Let me be very clear before I begin: Ted Cruz was not my first, second, or even third choice to be the Republican nominee for the 2016 Presidential election. I was hoping that a proven governor with a solid track record of leadership and economic growth and a sterling record of support for gun rights would survive the primaries, and unfortunately, that simply did not pan out.
We’re now left with three candidates*: businessman/reality television star Donald Trump, Senator Marco Rubio, and Senator Ted Cruz.
As the editor of Bearing Arms and the primary administrator of the 2nd Amendment Supporters Facebook page, I am necessarily driven to examine the track records and claims of the these three viable candidates before we get any further into the race, and note how the nomination of these three men could impact the core natural right of self defense for 320 million American citizens.
Senator Marco Rubio seems to be a good person and a decent enough candidate. He’s smart, makes his points well, stays on message, and I can’t say anything ill about him as either a man or a candidate.
He has, however, been in favor of a local ordinances restricting the lawful carry of concealed weapons in public spaces in the past. He currently holds an “A” rating from the National Rifle Association as a Senator based upon his voting record, and that’s nothing to sneeze at.
But as a self-admitted “gun guy,” I have to also look at the commitment of candidates to the Second Amendment, and try to gauge how seriously they are vested in the natural human right to bear arms for the defense of the individual, the family, the community, and the Republic.
Senator Rubio is decidedly not a “gun guy.” He acquired a handgun once he reached the national stage, but it appears to be a rarely-used political prop. I’d hoped to find a picture of Senator Rubio at a firing range at least doing a staged “photo op.”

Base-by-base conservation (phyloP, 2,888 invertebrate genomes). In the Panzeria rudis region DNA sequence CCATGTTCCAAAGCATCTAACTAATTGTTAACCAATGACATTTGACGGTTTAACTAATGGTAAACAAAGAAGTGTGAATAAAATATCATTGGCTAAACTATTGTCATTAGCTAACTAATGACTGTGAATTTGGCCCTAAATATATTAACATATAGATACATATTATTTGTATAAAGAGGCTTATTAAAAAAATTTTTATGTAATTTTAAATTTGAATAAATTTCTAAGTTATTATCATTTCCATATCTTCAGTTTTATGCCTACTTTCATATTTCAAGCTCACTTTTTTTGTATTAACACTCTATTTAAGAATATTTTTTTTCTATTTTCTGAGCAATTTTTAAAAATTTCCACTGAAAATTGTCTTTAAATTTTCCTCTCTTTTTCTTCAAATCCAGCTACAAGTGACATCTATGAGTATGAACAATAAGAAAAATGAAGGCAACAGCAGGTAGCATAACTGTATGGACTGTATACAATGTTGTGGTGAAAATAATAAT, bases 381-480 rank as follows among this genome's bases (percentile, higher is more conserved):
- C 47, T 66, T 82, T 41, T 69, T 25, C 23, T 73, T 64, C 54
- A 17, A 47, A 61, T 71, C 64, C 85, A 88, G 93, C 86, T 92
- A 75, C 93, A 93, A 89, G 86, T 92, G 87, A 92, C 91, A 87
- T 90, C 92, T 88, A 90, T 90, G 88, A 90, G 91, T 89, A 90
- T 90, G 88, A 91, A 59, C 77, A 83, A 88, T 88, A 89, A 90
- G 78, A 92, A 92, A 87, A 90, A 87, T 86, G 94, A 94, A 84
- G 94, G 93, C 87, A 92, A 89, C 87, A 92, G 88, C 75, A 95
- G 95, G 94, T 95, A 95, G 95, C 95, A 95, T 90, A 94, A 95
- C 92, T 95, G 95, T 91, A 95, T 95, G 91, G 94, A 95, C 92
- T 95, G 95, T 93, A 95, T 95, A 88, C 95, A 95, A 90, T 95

Marco Rubio does indeed talk about guns, and he says the right things about them when he does (for the most part), but he doesn’t shoot them.
There are pictures of Rubio holding firearms in gun shops on the campaign trail, but he is decidedly a moderate candidate who does not project a deep and personal commitment to gun rights. I fear what he might do if there is a Beslan-type terrorist attack and the fickle nature of public opinion temporarily sways in favor of reducing rights or banning certain firearms.
Would he stand with the Constitution, or allow himself to be swayed by temporary passions? I can’t answer that question and neither can anyone else with any degree of certainty, and that’s a problem if you’re looking at Senator Rubio purely from a gun rights perspective.
On the plus side, the polling data averages tracked by Real Clear Politics strongly suggest that Rubio would defeat Clinton in a head-to-head contest, and he only seems to be gaining in strength against Clinton over time. According to Real Clear Politics polling averages, he actually has the best chance of beating Clinton in the general election as well
Unfortunately, while Rubio is doing well in the polls in a head-to-head matchup against Clinton, he’s not doing so hot in the primaries themselves. He’s in a distant third behind Trump (292 delegates) and Cruz (188 delegates) with just 98 delegates so far. Can he turn that around in two weeks? It’s possible, but I wouldn’t bet my money on it.
The smart money is still on Donald Trump, who is the surprising current front-runner on the Republican side of the slate.
*With all due respect, John Kasich is not running for President, but for Vice President.